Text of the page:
Skip to main content
Article thumbnail
Location of Repository

Charles West: a 19th century perspective on acquired childhood aphasia

By Paula Hellal and Marjorie Lorch

Abstract

Dr Charles West was the founder (1852) of the first paediatric hospital in the English-speaking world. In a career spanning four decades, he devoted a great part of his energies to describing the nervous diseases of infants and children. In 1871, West published a series of lectures which focused uniquely on the developmental and acquired language and mental disorders of children. West's clinical experience indicated that acquired aphasia was almost always a transitory condition in children. However, there was one exceptional case which West followed for over 3 years. It represents the youngest case of persistent aphasia described in the modern English medical literature. West's writings reflect a significant early attempt to document and categorise language loss and disturbance in children. In this paper, we detail West's innovations in the description, assessment and treatment of child language disorders

Topics: alc
Publisher: Elsevier
Year: 2005
OAI identifier: oai:eprints.bbk.ac.uk.oai2:332

Suggested articles

Citations

  1. (1784) A Treatise on the Disorders of Childhood and Management of Infants from Birth Adapted to Domestic Use. London West,
  2. (1865) Lectures on clinical medicine, delivered at the Hotel-Dieu, doi
  3. (1877). A biographical sketch of an infant', doi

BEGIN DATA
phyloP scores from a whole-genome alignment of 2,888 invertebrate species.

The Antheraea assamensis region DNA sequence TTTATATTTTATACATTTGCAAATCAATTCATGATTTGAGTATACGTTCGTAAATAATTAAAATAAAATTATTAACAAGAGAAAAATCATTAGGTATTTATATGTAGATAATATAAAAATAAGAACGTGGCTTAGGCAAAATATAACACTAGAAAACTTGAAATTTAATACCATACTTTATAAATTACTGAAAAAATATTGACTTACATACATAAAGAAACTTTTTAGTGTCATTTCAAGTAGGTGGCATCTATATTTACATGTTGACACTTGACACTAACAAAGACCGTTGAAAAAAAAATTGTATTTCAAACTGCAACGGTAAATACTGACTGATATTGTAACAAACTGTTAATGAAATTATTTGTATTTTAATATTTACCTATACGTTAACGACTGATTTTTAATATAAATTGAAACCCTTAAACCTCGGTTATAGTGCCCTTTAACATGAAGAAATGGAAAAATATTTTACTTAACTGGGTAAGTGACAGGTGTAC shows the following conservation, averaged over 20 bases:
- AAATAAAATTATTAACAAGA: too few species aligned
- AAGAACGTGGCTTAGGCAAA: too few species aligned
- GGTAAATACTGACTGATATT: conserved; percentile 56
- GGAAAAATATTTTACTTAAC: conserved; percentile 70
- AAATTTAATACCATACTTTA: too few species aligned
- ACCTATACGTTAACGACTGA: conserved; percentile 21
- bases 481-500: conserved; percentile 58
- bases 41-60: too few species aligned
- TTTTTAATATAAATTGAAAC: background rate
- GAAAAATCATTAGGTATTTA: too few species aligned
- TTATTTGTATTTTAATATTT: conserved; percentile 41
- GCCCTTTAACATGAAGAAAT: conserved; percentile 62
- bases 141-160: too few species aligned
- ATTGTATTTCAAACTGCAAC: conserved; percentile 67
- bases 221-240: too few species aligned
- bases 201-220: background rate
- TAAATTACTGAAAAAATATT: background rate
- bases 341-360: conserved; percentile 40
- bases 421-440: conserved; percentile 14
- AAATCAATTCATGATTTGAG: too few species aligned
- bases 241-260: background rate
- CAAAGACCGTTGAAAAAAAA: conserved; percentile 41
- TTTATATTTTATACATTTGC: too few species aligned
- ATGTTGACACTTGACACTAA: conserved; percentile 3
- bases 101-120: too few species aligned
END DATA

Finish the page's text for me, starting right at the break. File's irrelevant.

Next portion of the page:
4. (1784). A Treatise on the Disorders of Childhood and Management of Infants from Birth Adapted to Domestic Use. London West,
  5. (1860). Course of lectures on the physiology and pathology of the central nervous system: delivered at the Royal College doi
  6. (1985). Darwinism in German, France and Italy.
  7. Gowers (1888)A Manuel of Diseases of the Nervous System. Volume 2. J and A Churchill: doi
  8. London: The New Sydenham Society; Publications Seguin, E. (1866) Idiocy and its Treatment by the Physiological Method. doi
  9. (1968). Mental strain and “overpressure” in the schools: A nineteenth century viewpoint. doi
  10. (1989). Mutual Friends. Charles Dickens and Great Ormond Street Children’s Hospital. Weidenfeld and Nicolson, doi
  11. On loss of speech: its association with valvular disease of the heart, and with hemiplegia on the right side.—Defects of smell.—Defects of speech in chorea.—Arterial regions in epilepsy. London Hospital Reports, doi
  12. (1871). On some disorders of the nervous system in childhood. London. Longmans, doi
  13. (1991). One century of pediatrics
  14. Review of 3 rd edition of Lectures on the Diseases of Infancy and Childhood.
  15. Review of 3rd edition of Lectures on the Diseases of Infancy and Childhood.
  16. (1964). The Darwinian Heritage. doi
  17. (1871). The Descent of Man, and Selection doi
  18. (2004). The Unknown Source of John Hughlings Jackson’s Early Interest in Aphasia and Epilepsy. Cognitive and Behavioral Neurology, doi

To submit an update or takedown request for this paper, please submit an Update/Correction/Removal Request.